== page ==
Cambio de Tercio
163 Old Brompton Rd
London, SW5 OLJ
Tel. 020 7244 8970
Food type: Spanish
Food rating: 6/10
Nearest tube: Gloucester Road/ South Kensington
Website: Cambio de Tercio
I was honestly supposed to spend all of the bank holiday weekend catching up with my blog but that all went to hell when my friend invited me to stay over in her posh new flat in Canary Wharf. So instead of starring at Microsoft Word, I instead ended up going around London doing everything but blog. At least I managed to get some eating done.
Cambio de Tercio is undoubtedly the best Spanish restaurant in London especially when you are looking for innovative, interesting cooking. Tapas favourites are often given a unique twist or in some cases, a complete makeover without compromising flavour. I was very impressed with my visit last year although there were a few inconsistencies which kept it from being a remarkable meal.
Ibérico Pata Negra Ham “5 Jotas Sanchez Romero Carvajal”, Toasted Bread & Tomato
There is nothing better to kick off the meal than a few slivers (or in my case, many slivers) of the very fine jamon pata negra, expertly carved to the right thickness, served at room temperature with some toasted bread and tomato salsa on the side. In my opinion, the temperature the ham is served at is as important as the carving itself – something which is often overlooked even at top restaurants. This is very important for the nutty flavour from the creamy fat to shine.
Red Tuna Tartar with Tomato Seeds and Avocado Aioli
Tuna tartar was uniquely served in a ball(?) accompanied by tomato seeds, avocado aioli and a tiny bit of caviar on the side. The slight acidity from the tomato and the richness of the avocado worked very well, although the addition of caviar on the side was unnecessary, especially given that it was of the cheap, farmed variety. Another nitpick is that whilst the amount of tuna was very generous, its proportion and the condiments on the side was skewed in favour of the fish. Nevertheless, caviar aside, this was a well thought out dish made with top quality produce. (6/10)
Char Grilled Galician Octopus, Potato Parmentier, Paprika Oil
To follow was the excellent char-grilled octopus on top a bed of mashed potatoes and a sweet, spicy paprika oil dressing. This has to be one of the signatures of the restaurant – the octopus soft, tender with the smoky overtone from the charcoal grilling complementing that from the paprika, the potato pamentier simply unctuous. This time around, there was no issues with the seasoning of the food.(6/10)
The “New Spicy Patatas Bravas”
Speaking of signature dishes, the reinvented version of patatas bravas here certainly qualifies as a must order. The version here bears little to no resemblance of the popular street dish. Instead, hollowed cylinders of crispy, fluffy potatoes are filled with a spicy salsa, topped with a cooling sour cream and some finely chopped chives. (7/10)
Monkfish in “Salsa Verde” with White Asparagus and Griddled Oysters
Monkfish was cooked correctly but unexciting served with a little white and green asparagus, broad beans and a single oyster. The main problem I found with this dish was the “salsa verde” sauce which had a gluey consistency. (3/10)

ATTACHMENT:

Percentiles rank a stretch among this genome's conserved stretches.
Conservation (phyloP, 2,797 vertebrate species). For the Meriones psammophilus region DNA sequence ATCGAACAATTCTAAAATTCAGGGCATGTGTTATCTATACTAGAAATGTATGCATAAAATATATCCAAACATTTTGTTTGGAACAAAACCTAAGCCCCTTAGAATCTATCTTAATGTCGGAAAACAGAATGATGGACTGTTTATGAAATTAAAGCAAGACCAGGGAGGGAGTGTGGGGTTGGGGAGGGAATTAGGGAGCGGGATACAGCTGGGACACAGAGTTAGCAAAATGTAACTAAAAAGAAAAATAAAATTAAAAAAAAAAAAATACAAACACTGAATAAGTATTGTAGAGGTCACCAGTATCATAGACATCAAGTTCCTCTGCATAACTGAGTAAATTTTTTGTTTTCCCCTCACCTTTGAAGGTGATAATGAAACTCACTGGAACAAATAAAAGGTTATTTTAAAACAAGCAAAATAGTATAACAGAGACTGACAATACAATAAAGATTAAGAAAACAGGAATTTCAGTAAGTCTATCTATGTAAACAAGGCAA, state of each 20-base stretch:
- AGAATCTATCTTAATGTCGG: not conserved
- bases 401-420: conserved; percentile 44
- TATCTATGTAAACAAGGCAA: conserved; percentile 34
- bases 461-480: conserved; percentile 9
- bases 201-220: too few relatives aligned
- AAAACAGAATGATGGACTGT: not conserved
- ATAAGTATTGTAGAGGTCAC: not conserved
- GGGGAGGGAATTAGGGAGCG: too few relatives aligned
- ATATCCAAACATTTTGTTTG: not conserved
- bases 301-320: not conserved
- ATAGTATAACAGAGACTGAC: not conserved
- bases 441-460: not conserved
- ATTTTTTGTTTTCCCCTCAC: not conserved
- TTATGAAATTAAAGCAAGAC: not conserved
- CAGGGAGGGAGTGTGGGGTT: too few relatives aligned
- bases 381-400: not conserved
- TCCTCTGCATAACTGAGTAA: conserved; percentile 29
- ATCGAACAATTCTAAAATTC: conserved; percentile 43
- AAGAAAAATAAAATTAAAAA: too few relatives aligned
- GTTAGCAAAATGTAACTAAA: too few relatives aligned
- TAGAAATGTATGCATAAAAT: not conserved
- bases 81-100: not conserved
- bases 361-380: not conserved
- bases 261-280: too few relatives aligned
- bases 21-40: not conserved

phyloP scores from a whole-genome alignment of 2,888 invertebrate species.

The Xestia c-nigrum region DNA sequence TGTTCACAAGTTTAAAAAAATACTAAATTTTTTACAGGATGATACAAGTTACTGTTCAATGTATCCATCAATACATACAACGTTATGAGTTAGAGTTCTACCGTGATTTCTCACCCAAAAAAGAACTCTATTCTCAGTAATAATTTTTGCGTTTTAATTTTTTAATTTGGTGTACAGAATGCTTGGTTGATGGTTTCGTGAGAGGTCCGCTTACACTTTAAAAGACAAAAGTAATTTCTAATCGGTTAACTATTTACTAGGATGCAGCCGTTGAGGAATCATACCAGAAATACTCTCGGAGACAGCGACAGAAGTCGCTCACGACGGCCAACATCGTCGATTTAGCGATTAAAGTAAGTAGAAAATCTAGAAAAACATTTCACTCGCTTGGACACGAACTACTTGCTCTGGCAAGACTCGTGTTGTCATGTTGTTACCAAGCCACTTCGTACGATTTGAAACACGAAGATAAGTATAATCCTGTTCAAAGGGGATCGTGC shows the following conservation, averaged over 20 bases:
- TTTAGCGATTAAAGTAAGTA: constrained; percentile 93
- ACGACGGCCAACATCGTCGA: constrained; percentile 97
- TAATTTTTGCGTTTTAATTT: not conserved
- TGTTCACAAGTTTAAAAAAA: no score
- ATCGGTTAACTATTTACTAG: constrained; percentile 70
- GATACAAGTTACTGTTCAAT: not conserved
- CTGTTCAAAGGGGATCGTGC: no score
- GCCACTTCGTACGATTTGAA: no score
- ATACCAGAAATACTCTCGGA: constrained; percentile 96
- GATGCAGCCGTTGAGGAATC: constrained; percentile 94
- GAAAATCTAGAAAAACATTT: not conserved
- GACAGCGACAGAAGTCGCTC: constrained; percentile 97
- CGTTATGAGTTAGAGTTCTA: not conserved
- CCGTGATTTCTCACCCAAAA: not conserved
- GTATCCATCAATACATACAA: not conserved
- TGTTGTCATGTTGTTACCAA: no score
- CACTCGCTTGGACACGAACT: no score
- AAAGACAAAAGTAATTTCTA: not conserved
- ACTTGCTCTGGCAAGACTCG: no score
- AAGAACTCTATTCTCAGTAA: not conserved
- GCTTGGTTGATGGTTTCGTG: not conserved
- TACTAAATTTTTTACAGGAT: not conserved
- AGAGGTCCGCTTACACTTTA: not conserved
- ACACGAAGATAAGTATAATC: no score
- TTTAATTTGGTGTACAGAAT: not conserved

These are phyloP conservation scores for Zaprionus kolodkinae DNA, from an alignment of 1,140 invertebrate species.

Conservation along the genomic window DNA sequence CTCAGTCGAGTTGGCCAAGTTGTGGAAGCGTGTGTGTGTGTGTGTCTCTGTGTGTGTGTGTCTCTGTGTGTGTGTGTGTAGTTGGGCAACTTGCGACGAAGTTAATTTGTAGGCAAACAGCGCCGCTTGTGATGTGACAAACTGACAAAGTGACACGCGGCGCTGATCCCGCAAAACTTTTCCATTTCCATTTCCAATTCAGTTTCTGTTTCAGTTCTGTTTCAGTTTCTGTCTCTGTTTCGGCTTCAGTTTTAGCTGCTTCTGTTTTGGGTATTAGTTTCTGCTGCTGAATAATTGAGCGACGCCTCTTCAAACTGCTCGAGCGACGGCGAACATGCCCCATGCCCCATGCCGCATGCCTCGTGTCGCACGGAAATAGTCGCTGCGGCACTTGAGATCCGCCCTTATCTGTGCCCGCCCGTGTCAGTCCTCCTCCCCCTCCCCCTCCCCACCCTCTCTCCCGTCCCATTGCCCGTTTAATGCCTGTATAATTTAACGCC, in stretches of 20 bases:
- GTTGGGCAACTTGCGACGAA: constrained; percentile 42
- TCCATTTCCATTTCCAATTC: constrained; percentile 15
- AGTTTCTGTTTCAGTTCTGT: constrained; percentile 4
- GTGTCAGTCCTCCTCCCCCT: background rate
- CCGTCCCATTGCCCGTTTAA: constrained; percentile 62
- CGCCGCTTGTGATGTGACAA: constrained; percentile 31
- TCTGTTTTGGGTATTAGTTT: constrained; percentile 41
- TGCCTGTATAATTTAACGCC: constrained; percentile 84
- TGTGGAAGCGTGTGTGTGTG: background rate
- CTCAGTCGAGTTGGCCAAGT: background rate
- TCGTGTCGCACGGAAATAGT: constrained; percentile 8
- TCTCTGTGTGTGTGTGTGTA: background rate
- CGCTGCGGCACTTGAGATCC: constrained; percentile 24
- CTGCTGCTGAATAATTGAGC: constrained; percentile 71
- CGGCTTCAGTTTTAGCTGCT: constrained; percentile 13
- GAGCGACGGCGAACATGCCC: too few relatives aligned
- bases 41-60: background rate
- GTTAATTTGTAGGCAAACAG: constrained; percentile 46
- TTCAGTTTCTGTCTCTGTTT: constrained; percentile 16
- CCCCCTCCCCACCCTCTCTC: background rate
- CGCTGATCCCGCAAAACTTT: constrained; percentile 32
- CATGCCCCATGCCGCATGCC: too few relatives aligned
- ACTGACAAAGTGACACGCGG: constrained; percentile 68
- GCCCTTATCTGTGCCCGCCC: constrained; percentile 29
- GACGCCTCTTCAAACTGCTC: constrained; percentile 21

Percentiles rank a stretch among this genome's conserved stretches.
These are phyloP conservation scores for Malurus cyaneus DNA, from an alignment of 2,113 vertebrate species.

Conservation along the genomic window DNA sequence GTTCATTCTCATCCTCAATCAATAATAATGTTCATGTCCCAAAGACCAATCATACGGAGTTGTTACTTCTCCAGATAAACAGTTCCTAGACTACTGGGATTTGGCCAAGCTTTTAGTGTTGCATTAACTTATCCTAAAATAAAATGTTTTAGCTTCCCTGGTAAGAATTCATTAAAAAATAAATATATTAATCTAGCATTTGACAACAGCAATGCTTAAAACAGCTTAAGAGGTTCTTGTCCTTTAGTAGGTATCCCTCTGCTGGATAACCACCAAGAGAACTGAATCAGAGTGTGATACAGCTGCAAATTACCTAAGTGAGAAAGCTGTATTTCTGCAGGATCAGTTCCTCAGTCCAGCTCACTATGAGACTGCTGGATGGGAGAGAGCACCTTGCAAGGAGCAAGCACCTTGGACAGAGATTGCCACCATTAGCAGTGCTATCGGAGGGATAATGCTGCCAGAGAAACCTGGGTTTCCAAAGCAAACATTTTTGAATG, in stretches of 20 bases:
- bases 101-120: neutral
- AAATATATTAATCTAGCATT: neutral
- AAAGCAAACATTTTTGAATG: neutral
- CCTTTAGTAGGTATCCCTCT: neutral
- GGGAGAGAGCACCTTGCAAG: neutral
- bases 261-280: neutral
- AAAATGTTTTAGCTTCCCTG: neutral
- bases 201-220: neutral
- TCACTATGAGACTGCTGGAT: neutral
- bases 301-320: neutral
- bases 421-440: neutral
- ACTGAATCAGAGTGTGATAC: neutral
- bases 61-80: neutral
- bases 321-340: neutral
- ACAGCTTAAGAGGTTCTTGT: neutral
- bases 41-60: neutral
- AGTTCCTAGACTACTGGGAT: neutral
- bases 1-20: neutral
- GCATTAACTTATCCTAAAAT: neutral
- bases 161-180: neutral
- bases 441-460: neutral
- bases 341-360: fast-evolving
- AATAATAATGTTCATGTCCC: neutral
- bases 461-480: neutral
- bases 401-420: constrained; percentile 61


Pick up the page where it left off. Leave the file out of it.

Prawns “A La Plancha” Garlic-Parsley Oil
Things got back on track with the classic prawns cooked “a la plancha” with a garlic-parsley oil and little lemon on the side. The prawns themselves were of high quality and timed correctly while the garlic-parsley oil giving a little bite. (6/10)
Skate Wing with Pig’s Ear ”A La Plancha”, Alegrias Chilly, Citrus Vinaigrette
A second fish course of skate with caramelized pig’s ear was a more successful dish – the tender skate a perfect contrast to the crispy, slightly gelatinous pig’s ear, with the chilly and citrus vinaigrette lending a hot and sour note to cut through the fatty pork. (6/10)
Char Grilled Lamb Chops, with Aubergine Puree, Manzanilla Green Olives
Lamb chops, grilled pink was nice and hearty – the combination with the aubergine puree sensible and the tartness from the minced green olives well controlled. (5/10)
Crispy Roasted Burgos Style Suckling Pig “3 Hours” with Rosemary Potatoes
Last but not least, for the savouries, was their suckling pig, cooked for 3 hours but nevertheless as succulent as you could ever imagine and the crackling, wafer thin. This was finished off with some pork jus made from the bones of the pig and some decent rosemary potatoes on the side. (6/10)
White Chocolate & Yoghurt Ganache with Passion Fruit Coulis
Desserts seem to be a ‘weak’ point here, the choices limited and options ‘adventurous’ but don’t take that to mean that they are bad. For example, a dessert of white chocolate and yoghurt ganache was well composed, with a pistachio powder and a fruity passion fruit coulis complementing the tingling heat from the ginger ice cream. (5/10)
Coffee here is accompanied by a token petit fours – chocolate dipped strawberries which was probably the weakest aspect of the meal. In my opinion, this seems to be a pretty tacky dinner party treat and the strawberries themselves were nothing to shout about.
Service was slick and despite the large party we had, things progressed smoothly and wine was topped up faultlessly. I was highly impressed with my second meal here and some of the inconsistencies with the seasoning which plagued my first meal have been addressed. While some combinations may sound odd, dishes are nevertheless well constructed and each component having a purpose on the plate. It is definitely worth keeping an eye on Cambio de Tercio when the Red guide is released next year, because, for me, this was a meal worthy of a star at very least.